When it comes to horror movies involving supernatural creatures, most films follow a well-worn narrative path. First, we get a scene hinting at the creatures’ origin, then we’re introduced to the characters destined to be victimized. This is generally followed by a variety of scary encounters that evolve from fleeting, corner-of-the-eye glimpses of the creatures to full-on, scream-inducing attacks. Finally, after all of that build-up, the remaining characters know as much as the audience about what they’re up against, and the victims take the battle to the beasties for a climactic, movie-ending brawl.
Sound familiar? It should. Not only is that the basic plot for more creature movies than we can count (both good and bad), it’s also the general sequence of events in Don’t Be Afraid Of The Dark, Guillermo Del Toro and Troy Nixey’s new film about vicious little monsters that terrorize the new occupants of a massive mansion.
However, while the the general formula is one any movie buff will find familiar, it’s what the pair do with that well-tested formula — and the unique flourishes they add to the story — that makes Don’t Be Afraid of the Dark so much fun.
A remake of a 1973 made-for-television horror film, Don’t Be Afraid of the Dark is the feature-film debut of director Troy Nixey, a comic book artist who earned the attention of Del Toro with his wonderfully creepy short film Latchkey’s Lament. The 2011 incarnation of Don’t Be Afraid features a screenplay by Del Toro (who also served as producer), and the visionary director’s fingerprints can be seen all over the dark, frightening tale.
In the film, Guy Pearce plays Alex Hirst, a career-obsessed renovation expert who teams up with his interior designer girlfriend (played by Katie Holmes) to restore the family home and sprawling estate of a wildlife painter who disappeared under mysterious circumstances. However, while the pair are touted as the film’s headliners, it’s 12-year-old actress Bailee Madison that offers the real standout performance among the film’s human cast members.
Madison plays Alex’s daughter, Sally, who’s sent to live with her father and first awakens the light-fearing, spindle-armed beasties locked away in a hidden room.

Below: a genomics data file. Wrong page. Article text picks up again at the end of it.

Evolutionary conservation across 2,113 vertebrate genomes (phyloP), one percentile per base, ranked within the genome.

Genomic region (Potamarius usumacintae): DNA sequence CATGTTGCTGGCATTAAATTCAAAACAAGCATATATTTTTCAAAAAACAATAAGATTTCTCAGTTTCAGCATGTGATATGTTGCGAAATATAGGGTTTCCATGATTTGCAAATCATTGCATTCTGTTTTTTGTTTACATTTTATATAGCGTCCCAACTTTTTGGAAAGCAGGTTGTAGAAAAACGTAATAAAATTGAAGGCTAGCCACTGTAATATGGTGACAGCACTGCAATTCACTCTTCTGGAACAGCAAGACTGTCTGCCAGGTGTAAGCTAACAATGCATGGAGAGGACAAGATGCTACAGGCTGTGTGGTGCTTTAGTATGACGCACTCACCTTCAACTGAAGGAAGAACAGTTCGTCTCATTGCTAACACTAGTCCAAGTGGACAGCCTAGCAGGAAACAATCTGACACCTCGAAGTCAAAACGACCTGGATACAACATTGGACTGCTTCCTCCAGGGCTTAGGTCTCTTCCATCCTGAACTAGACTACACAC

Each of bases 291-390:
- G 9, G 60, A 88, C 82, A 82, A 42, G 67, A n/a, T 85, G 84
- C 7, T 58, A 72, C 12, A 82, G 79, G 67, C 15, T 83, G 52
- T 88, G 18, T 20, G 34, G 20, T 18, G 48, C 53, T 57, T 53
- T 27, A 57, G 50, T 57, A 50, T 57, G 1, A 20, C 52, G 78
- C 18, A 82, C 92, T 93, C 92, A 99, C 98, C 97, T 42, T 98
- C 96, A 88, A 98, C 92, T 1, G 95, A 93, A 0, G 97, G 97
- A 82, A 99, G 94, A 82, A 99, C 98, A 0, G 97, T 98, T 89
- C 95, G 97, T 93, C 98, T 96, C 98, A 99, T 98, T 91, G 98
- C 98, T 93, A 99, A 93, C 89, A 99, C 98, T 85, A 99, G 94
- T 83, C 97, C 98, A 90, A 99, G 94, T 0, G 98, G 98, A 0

As Sally explores the inside of the mansion and its surrounding grounds, it’s easy to see where Del Toro and Nixey found common ground in their visual styles. A hedge maze and fountain located on the grounds immediately bring to mind elements of the lush but sinister scenery of Pan’s Labyrinth, while the creatures themselves show off the filmmaking duo’s knack for making animated beasties not only look real, but terrifying, too.
Initially drawn to the creatures by their whispered pleas, Sally and the rest of the mansion’s occupants soon find themselves under attack by the miniature, toothy little buggers, leading to quite a few scenes that should elicit screams from the audience and cause more than a few theater-goers to check under their beds that night.
At this point, it’s worth noting that the scares are ratcheted up long before we’re brought face to flinch-inducing face with the creatures of Don’t Be Afraid of the Dark, though — and this offers yet another example of the film’s accomplishments.
While there’s no denying that sound effects and editing are important parts of the moviemaking process, it becomes clear early on that the Don’t Be Afraid of the Dark sound team raised the bar when it came to bringing the film’s skittering, snickering antagonists to life long before they appear onscreen. In fact, the barely audible whispers from the creatures eventually become a white noise of sorts throughout the film, adding an extra layer of terror when the sound suddenly stops and you realize that they’ve been whispering the whole time.
If there are faults to be found in Don’t Be Afraid of the Dark, one could easily cite the aforementioned, formulaic approach to creature-based horror that the film takes, allowing anyone who’s seen a fair share of films in the genre to have a good idea of what to expect and when to expect it.
It could also be argued that the film spoils many of its best scares in the trailer and other promotional material. Over the course of the movie, there are probably five or six major scares that will have audiences buzzing after they leave the theater, but the climactic moments from at least half of those scenes have already appeared in early trailers or clips for the film. While watching the movie, I found myself anticipating certain scenes that appeared in the marketing footage, and as a result, those scenes lost some of that all-important scare factor.
Still, even in a theater full of film critics and journalists who have seen all of aforementioned footage, there were more than a few gasps, jumps, and muffled exclamations during the screening of Don’t Be Afraid of the Dark that I attended — which bodes well for the film. While it’s certainly not destined to become a “classic” of the genre, it’s a terribly fun, scary little story that does everything it needs to make you leave the theater with a smile on your face… and an urge to leave the lights on for at least a night or two.
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